Waves of Consolidation – The CEO’s Most Important Job – Part 4

This video explains why I believe that not missing the “Wave of Consolidation” may the successful CEO’s most important job.

How Exits Have Changed in 2012 –
Presented at the National Angel Capital Association Summit –
March 8, 2012 in Austin, Texas –

Highlights of Part 4:

  • The most devastating reason that companies fail to exit
  • A relatively new phenomena driven by the amount of cash available, number of buyers and the internet
  • The buyers are smart too and how they start the beginnings of the wave
  • When you can see the wave, it’s almost always too late
  • What happens after the wave – killing the small companies
  • My saddest job – explaining why an unsolicited offer is almost never good news
  • How we can all be better angel investors – support the ACA and ARI

This is the Powerpoint for “How Exits Have Changed in 2012“.

The video for part 1 of How Exits Have Changed is here.

4 thoughts on “Waves of Consolidation – The CEO’s Most Important Job – Part 4”

  1. Hi Basil,

    I’m an entrepreneur on my second media startup. I had a question for you: How do you think the exit strategy changes when the exit relies on a strategic buyer to fully monetize the startup rather than the startup being capable of monetizing on it’s own?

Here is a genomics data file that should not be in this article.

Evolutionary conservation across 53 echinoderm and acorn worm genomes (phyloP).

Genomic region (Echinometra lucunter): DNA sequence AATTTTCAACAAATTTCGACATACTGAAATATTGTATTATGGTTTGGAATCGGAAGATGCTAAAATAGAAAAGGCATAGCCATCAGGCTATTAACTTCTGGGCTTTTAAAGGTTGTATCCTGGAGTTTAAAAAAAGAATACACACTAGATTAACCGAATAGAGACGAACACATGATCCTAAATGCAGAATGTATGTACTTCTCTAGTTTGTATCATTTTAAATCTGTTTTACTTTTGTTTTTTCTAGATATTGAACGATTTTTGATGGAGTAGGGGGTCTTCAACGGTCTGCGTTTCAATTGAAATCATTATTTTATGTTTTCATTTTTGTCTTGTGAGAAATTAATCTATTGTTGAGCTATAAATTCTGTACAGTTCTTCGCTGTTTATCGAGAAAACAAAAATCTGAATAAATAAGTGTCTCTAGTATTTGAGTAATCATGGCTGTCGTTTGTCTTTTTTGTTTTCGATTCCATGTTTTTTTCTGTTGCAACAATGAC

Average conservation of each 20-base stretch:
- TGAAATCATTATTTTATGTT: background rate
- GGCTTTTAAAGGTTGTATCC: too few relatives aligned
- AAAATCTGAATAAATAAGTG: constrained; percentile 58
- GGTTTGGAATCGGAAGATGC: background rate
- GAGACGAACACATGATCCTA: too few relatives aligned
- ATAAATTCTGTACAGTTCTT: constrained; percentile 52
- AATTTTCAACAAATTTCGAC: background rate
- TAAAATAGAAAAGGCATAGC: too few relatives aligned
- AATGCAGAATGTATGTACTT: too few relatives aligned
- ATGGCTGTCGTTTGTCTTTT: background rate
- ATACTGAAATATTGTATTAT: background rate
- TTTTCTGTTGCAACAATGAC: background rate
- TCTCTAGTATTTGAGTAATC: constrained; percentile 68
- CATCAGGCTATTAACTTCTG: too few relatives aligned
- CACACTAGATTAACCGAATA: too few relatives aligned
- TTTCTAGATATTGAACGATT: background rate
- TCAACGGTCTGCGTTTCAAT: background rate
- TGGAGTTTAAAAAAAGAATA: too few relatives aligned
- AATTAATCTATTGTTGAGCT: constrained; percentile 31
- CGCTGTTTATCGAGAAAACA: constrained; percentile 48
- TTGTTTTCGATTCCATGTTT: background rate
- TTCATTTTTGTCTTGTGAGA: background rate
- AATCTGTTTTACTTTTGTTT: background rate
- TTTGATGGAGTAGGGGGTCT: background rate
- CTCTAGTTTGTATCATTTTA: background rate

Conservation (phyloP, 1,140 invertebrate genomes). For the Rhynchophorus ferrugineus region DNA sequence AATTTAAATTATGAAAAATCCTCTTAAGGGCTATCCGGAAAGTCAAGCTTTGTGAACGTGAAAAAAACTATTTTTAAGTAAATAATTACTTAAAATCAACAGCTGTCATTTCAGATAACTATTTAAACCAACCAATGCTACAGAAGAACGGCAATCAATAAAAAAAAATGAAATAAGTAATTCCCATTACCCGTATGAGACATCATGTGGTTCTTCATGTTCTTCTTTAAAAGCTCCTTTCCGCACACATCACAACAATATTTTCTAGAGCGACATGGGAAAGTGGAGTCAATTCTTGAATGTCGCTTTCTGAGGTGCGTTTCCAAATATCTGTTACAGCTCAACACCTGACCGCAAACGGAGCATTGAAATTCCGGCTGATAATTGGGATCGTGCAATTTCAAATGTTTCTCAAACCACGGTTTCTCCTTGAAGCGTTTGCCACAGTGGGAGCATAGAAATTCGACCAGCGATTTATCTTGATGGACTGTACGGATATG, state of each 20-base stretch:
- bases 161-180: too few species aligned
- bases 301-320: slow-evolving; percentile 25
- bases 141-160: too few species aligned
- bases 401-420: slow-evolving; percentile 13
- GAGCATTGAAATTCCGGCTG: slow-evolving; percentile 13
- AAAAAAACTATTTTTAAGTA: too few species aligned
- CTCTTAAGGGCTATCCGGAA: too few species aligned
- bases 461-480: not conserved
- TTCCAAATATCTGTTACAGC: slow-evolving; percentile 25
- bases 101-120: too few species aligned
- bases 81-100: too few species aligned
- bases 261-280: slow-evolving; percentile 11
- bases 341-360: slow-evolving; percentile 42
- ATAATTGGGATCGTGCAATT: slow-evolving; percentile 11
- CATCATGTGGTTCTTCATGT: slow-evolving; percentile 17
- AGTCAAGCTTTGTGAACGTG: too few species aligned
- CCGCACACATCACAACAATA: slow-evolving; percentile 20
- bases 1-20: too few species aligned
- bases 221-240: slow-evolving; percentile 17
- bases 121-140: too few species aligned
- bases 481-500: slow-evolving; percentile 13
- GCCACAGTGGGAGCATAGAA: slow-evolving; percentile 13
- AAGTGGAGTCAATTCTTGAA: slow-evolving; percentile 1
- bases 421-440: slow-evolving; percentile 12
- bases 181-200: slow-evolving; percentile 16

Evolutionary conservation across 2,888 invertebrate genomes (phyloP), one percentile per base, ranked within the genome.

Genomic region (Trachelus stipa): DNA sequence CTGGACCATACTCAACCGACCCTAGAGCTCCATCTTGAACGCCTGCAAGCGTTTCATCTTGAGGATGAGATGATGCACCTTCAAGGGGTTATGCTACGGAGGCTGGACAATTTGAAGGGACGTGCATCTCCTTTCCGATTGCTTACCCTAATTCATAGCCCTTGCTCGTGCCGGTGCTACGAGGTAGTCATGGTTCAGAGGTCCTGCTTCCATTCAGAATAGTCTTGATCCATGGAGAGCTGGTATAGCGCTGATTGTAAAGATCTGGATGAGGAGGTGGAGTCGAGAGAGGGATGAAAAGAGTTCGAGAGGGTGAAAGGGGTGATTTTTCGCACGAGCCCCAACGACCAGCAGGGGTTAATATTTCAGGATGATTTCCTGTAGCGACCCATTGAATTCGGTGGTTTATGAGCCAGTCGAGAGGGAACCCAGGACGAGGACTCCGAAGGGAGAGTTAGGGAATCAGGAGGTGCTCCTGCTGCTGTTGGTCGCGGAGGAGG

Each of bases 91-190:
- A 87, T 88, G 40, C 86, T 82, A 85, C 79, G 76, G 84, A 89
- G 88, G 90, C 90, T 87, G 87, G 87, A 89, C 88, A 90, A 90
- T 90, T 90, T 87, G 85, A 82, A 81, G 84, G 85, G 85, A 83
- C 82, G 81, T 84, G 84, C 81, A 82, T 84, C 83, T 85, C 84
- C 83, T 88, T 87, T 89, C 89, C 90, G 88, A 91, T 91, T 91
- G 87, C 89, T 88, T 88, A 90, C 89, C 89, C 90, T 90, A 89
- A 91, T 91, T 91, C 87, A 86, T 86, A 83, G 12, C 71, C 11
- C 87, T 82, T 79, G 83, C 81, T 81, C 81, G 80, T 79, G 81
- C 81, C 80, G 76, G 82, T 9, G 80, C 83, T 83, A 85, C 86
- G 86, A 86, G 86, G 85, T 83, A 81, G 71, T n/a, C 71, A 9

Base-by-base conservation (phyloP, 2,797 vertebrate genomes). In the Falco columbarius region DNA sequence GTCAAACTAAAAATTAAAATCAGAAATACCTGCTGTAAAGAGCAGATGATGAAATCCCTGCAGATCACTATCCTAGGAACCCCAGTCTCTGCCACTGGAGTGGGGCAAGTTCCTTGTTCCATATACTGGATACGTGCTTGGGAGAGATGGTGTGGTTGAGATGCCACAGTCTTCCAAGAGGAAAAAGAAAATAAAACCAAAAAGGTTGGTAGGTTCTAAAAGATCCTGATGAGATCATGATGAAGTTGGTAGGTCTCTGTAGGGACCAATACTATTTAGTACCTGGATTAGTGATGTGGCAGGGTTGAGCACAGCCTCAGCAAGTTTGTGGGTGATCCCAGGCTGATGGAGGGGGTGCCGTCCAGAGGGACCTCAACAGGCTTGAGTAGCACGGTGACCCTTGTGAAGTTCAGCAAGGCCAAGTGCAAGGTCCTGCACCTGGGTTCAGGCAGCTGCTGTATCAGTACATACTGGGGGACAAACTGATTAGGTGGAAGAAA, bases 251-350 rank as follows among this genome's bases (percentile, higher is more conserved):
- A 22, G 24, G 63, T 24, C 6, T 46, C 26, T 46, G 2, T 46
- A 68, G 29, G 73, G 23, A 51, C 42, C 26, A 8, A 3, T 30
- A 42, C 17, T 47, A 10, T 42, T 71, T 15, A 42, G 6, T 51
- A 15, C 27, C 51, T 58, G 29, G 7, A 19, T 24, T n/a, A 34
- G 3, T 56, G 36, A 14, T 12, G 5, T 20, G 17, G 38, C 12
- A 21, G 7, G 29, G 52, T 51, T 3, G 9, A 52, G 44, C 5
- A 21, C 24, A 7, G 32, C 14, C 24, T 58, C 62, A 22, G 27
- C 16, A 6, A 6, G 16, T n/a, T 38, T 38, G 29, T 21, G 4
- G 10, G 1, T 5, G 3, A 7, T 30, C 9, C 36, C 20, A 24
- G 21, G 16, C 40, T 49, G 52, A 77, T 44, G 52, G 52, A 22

Ill provide a bit more detail…The startup is a media website in a coveted segment of the parenting market. We have the potential of generating millions of pageviews within this segment. Monetization would be based on banner advertising, affiliate revenue for baby products, etc. Although its straightforward to build that subscriber base, it would be difficult to build significant scale to sell all the advertising inventory. Even with 3rd party ad networks, the CPM’s would be low and wouldn’t result in much revenue.

    However, there are many potential exit opportunities that would find this traffic valuable. This would include large media networks that engage parents throughout the lifecycle of child rearing, as well as large baby retailers. They do have the proper scale and capability to fill the inventory at much higher CPM’s, or through ecommerce sales. Companies of this scale could immediately monetize the entire website.

    How do you think targeting these strategic buyers would affect our planning? Do you think we’ll see a desired outcome creating valuations based on inventory monetization as opposed to an EBITDA multiple?

    Thanks so much,


    1. GA – you are absolutely correct. In most exits, one of the most effective ways to maximize value is by “illuminating strategic value.” You have done a good job of describing one type of strategic value in your question. This post describes the basics of the process: http://www.exits.com/blog/illuminating-strategic-value-when-you-sell-a-business/.

      And yes, your type of business will often sell more on the traffic metrics than the financial statements.

      Good luck with your business and your exit.

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